Even if you are silent right now (and I'm sure a lot of you are, because in this female-first culture we inhabit, it's either toe the line and bow to their every whim, or hear "misogynist" or "creep" hurled at you by someone who treats the Geek Feminism wiki like the bloody Encylopaedia Britannica) -- I suggest that you should completely reject this nonsense in your organization. If anyone is to be fired, it should be the sort of pantywaisted halfwit like Bryan Cantrill, who runs around threatening to dismiss people who don't even work for him, because that is the ultimate stick with he can beat you so he can strut around in front of his feminist overlords. Make it a point to fire people like him from your organization. If someone like him is your boss, find a different boss.

runn1ng commented Dec 1, 2013

This thread is getting better.

Please continue.



English doesn't have a proper gender neutral pronoun and there is not consensus on whether they and them should be used in place of one. Lots of other languages even have an arbitrary gender assigned to every noun! I usually try to stick to they, but it's entirely subjective and I won't fault someone for not doing it.

Since Joyent didn't extend the benefit of the doubt to the most prolific contributor to the project, I don't think we should assume the post on their corporate blog is anything but a cynical PR stunt attempting to build goodwill. Lets fix the real systemic issues in the FOSS community instead of bikeshedding grammar.

lsauer commented Dec 1, 2013

What @thestinger points out does have it merits. At the very least it makes one ponder.

However, without any study to actually show that the style in pronoun language triggers a change in women participation or engagement in already such an "academic" open-source project as we are discussing right now, seems a bit rushed. Yes, I actually googled it.

Whomever you reside with in the end, on this now full-blown politicized topic, be sure to take all sides into consideration. Thanks @Elizafox for chiming in.

Anyone up for interesting charts :


If I followed this project, I would had been "+1" for this pull request because it was trivial and served a greater good, removing gender from places where they are not necessary, like pronouns in documentation. On the other hand, if I were not up to speed on the systemic issues like gender inequality and such, I could easily see someone marking this as providing no functional value and punting on it.

That being said, Ben went with the latter approach and I do not see any factual evidence that indicates Ben acted nefariously. Based on the sole feedback from Ben on the topic, chances are good he's just not up to speed on the situation and he responded based on the net worth of the code being submitted. So if there was no malice in Ben's actions, why did Bryan go out of his way to make such a big deal of this, going so far as to make a public post on the Joyent blog saying "if this were the act of a Joyent employee, we would—to deliberately use a gender-neutral pronoun—fire them."

It's great Bryan and Joyent are conscious of the fact that something as simple to some as gendered pronouns can have a negative impact on people's perceptions, we should all be like then when doing anything for public consumption. But unfortunately, they seemed to follow the same course of action that most do when faced with this type of situation, instead of using it as a teaching moment they assume the worst and jump at the chance to make an example of someone.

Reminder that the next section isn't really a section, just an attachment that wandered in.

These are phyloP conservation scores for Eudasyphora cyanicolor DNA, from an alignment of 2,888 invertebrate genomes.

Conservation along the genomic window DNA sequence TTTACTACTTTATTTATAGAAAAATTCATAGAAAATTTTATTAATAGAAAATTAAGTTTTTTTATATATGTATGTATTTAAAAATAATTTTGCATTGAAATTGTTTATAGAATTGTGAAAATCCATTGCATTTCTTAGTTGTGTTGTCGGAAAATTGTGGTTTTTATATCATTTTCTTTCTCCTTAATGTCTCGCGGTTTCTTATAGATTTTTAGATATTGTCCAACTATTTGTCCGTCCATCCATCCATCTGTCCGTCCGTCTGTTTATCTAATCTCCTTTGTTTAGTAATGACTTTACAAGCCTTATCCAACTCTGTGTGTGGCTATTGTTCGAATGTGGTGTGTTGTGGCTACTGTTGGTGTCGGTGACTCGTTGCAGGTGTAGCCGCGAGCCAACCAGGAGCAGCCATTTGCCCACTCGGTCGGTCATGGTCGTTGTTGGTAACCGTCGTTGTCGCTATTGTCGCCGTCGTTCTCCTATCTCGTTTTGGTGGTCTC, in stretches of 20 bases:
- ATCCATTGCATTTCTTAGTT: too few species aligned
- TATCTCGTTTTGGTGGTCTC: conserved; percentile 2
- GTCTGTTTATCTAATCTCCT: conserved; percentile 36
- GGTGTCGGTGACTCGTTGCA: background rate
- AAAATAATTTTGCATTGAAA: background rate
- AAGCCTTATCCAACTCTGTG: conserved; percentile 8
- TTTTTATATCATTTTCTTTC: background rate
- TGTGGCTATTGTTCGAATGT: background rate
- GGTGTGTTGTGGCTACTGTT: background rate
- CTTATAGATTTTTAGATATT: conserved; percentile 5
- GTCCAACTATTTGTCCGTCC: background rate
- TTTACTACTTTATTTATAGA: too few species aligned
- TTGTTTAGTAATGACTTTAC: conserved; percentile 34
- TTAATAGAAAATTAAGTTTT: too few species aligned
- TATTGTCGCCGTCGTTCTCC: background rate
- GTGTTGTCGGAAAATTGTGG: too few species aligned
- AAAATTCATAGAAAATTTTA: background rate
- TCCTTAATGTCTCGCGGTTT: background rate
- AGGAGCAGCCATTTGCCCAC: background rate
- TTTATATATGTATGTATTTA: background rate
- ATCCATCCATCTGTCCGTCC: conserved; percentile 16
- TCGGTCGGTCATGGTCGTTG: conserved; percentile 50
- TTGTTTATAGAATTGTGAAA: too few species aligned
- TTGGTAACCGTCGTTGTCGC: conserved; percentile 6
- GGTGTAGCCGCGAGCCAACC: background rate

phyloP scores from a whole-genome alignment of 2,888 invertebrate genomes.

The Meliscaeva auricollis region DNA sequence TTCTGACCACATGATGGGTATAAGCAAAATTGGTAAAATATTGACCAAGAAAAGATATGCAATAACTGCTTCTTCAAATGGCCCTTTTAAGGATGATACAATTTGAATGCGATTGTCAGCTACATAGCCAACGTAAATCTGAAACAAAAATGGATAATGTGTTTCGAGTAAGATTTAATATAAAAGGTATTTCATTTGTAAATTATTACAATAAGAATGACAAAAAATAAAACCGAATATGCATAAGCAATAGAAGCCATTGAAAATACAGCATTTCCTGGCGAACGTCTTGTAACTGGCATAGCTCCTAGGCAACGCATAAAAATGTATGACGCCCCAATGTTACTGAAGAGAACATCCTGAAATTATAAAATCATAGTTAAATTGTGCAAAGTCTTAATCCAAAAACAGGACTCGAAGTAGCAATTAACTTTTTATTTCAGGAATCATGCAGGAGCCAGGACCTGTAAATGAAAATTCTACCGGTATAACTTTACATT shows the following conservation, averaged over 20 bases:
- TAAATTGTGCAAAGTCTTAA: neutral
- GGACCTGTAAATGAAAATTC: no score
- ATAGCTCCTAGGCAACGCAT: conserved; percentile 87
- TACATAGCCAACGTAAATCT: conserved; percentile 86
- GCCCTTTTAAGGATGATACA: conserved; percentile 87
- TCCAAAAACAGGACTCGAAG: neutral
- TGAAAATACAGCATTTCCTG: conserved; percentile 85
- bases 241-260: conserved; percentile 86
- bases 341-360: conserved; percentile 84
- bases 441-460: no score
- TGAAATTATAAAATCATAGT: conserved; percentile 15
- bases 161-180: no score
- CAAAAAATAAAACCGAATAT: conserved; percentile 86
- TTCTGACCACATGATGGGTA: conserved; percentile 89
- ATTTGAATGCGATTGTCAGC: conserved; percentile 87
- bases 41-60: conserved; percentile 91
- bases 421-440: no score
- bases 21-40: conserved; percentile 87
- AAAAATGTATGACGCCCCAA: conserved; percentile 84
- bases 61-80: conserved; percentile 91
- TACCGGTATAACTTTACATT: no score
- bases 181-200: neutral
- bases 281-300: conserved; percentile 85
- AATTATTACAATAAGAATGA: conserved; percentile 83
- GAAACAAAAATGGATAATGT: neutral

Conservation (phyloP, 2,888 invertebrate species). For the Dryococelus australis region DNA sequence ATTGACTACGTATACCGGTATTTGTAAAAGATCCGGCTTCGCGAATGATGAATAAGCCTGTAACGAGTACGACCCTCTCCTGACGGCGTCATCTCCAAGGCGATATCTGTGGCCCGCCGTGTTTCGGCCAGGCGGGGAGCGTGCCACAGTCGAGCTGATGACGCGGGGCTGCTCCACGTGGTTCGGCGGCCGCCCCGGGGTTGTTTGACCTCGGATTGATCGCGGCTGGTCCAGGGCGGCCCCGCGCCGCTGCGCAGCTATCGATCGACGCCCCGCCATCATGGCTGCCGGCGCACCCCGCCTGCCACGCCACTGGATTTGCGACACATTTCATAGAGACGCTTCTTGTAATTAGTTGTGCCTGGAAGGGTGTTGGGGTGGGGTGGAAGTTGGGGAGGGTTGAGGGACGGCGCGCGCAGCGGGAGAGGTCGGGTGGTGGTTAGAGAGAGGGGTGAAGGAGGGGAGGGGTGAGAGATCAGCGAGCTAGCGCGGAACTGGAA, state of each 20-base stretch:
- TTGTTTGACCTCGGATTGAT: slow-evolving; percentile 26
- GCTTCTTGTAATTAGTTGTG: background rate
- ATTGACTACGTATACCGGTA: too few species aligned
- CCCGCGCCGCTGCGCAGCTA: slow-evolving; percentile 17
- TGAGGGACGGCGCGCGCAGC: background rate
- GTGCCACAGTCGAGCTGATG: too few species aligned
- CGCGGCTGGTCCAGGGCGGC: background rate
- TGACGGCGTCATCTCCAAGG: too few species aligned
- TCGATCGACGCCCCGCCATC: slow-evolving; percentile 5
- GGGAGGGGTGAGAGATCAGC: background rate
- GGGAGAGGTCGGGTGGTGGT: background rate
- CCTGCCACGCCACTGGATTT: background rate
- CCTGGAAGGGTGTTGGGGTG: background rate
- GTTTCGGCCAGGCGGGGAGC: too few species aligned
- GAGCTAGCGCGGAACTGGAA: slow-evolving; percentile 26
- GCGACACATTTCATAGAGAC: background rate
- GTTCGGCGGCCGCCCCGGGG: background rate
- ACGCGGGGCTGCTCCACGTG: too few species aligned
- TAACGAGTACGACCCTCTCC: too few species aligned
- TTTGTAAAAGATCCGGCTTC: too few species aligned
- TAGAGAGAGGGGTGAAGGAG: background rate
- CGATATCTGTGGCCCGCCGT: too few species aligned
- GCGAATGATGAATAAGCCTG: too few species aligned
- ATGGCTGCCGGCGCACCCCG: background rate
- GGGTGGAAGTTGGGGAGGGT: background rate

Wouldn't it had been better to take the time to see why the pull request was denied in the first place and then act? If this was one of those teaching moments, and to me it seems it was, you just ruined it by forcing Ben's back against the wall.

Tact is the art of making a point without making an enemy. - Isaac Newton



@Alyxr - I love it how when we actual get one of these fabled "women" chiming in their thoughts, a guy like you dismisses it with "Your wife is wrong". sigh. Seriously?

I'm sorry, but your studies prove nothing in terms of a girl looking at this thread and going, "Gosh, what a great, loving bunch of people. You know what, I wasn't going to before, but I'm going to learn JavaScript this weekend and contribute a libuv patch just because of how swell they are, and because they even used "they" in their docs".

Have any of us actually taken a step back, and looked at ourselves? This has degenerated into a 4chan flame-fest, replete with witch-hunts and all.

And people calling people "misogynists" just because they don't agree with you?

Look, take this as just one data-point, but I used to mentor Software Development 1A (first years) at uni - and yes, gee golly gosh, there were girls in the classes.

You know how many times I had people asking me why a comment/docstring might refer to "him", "he", or use the word "guys" - not once?

But you know what would have guaranteed me coming across as annoying and ostracising, and probably gotten a talking to? Pointing out "Gee , you're the only girl in the class, how can I make things more comfortable for you? Hey guys, come over here, let's talk about how we can make feel more welcome?".

They were there to learn - and it didn't matter what gender or nationality they were.


AlyxM commented Dec 1, 2013

@victorhooi I'm a woman.


@Alyxr Now I am one too.
I feel very offended that people didn't pay attention.

Now I'm a man.
Just shut up already.

Ps.: Check your privilege.